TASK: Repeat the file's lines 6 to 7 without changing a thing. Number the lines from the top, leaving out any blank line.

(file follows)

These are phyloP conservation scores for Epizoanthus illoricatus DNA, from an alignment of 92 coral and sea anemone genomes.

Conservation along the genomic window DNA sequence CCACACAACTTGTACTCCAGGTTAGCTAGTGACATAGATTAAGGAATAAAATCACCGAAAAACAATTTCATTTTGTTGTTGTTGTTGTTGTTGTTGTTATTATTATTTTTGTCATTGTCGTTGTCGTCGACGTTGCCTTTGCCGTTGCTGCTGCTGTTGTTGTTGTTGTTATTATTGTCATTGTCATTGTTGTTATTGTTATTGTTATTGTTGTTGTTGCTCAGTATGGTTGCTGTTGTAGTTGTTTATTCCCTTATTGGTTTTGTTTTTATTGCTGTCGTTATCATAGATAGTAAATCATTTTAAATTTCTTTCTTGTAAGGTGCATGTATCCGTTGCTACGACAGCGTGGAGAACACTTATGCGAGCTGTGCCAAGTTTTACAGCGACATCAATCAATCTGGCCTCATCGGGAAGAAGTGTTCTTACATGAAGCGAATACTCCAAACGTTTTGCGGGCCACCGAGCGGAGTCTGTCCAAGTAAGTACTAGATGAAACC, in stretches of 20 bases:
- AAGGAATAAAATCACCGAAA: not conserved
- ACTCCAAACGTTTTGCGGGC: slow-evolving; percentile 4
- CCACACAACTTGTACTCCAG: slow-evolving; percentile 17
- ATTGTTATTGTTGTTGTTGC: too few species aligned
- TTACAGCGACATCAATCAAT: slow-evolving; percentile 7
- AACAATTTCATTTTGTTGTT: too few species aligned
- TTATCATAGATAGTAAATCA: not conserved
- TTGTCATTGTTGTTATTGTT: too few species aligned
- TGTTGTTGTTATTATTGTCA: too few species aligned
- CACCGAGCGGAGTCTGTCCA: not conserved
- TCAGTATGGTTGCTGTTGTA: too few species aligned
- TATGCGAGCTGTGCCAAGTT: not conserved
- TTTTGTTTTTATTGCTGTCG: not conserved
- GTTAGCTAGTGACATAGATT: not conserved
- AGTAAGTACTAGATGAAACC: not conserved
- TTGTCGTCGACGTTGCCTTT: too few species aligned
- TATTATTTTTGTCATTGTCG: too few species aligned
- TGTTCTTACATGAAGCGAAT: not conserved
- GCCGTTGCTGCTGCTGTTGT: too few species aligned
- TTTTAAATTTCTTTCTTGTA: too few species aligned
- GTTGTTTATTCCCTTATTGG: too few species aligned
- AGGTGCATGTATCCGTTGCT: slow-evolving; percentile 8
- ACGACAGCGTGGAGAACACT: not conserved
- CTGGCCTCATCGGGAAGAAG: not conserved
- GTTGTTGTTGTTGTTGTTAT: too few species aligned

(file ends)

- ATTGTTATTGTTGTTGTTGC: too few species aligned
- TTACAGCGACATCAATCAAT: slow-evolving; percentile 7